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The New Face of Mencap


Posted by Gavin Lucas, 28 May 2008, 12:40    Permalink    Comments (13)

FS Me type sample

The UK’s leading charity for people with learning disabilities, Mencap, has just unveiled a new identity, created by Rare Corporate Design. The new logo for the organisation appears in a round speech bubble with an emphasis on the first two letters of the name, me. The rebrand also includes a new corporate typeface called Me that has been specially crafted by typography firm Fontsmith in consult­ation with members of Mencap to ensure the end product is of genuine benefit to an audience with learning disabilities.

Mencap logo
Mencap's new logo, created by Rare Corporate Design, places emphasis on the word 'me'

“Mencap’s been around for 60 years and I suppose people perceive it as not the trendiest of charities or a bit old-fashioned,” says Mencap’s creative manager Nina Clarke, who managed the rebrand project. “Yet actually a lot of the work we do is quite innovative and the way Mencap looked wasn’t a good fit with that. With this rebrand, we wanted to position ourselves as more of a leader of the learning disability commun­ity. We include people with learning disability in the organisation and so want to promote that more – which is really how we ended up with this emphasis on the word Me. Mencap is people with learning disability and they are the voice of the organisation. We also wanted more personality in our identity and picking a standard font off the shelf just didn’t seem like the right thing to do.”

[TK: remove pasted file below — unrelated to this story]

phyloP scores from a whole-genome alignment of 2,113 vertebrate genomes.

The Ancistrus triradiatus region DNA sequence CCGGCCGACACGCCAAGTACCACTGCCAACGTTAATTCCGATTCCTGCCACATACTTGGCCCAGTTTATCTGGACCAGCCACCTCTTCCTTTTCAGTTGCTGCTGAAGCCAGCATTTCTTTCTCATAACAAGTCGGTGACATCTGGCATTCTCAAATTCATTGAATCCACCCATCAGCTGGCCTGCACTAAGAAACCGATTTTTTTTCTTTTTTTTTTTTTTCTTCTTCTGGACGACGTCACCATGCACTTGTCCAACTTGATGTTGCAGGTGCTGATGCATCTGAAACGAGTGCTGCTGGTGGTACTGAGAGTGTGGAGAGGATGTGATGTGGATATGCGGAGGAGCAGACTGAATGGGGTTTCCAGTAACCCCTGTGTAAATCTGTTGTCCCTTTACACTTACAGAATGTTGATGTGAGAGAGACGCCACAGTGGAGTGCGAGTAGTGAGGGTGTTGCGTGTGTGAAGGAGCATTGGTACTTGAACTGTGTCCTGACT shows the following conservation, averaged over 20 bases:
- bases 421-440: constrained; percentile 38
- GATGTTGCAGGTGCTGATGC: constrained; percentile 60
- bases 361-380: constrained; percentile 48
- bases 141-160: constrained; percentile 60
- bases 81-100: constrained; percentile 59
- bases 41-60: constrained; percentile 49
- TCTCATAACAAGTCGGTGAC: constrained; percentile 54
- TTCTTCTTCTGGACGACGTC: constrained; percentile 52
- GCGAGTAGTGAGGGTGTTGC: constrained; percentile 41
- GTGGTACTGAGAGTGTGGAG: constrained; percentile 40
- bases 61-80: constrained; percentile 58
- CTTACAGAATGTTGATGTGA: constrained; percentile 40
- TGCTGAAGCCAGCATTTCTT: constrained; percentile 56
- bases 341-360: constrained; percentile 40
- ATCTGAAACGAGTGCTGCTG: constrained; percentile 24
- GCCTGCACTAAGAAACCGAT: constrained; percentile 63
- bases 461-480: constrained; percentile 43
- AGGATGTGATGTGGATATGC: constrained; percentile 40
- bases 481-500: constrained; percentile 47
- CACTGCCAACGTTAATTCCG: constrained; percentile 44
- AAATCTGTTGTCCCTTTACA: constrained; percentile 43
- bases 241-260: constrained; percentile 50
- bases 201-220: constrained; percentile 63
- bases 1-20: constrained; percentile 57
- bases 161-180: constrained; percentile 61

After much discussion between Mencap’s design team and Rare Corporate Design, the idea of designing a bespoke typeface was mooted. “Lee Smith at Rare suggested that having our own typeface, rather than fitting some other face into our new personality, would be a really good thing to do,” recalls Clarke, “and it would also give us that chance to actually consult people with learning disability to create something which is all about moving forward and being inclusive.”

Fontsmith was brought in at this stage and worked directly with Clarke at Mencap along with the charity’s design team, a consultation group and also Mencap’s accessibility unit – the main function of which is to look at communications and ensure that documents are easy to read and understand. “The unit works with people and companies externally to Mencap too,” explains Clarke, “local governments and organisations like British Gas, the BBC, all sorts of peole, helping them make their documents easy to read. A lot of that is about using plain English and looking at the way that a document is worded – but also using images to support text and considering font legibility.”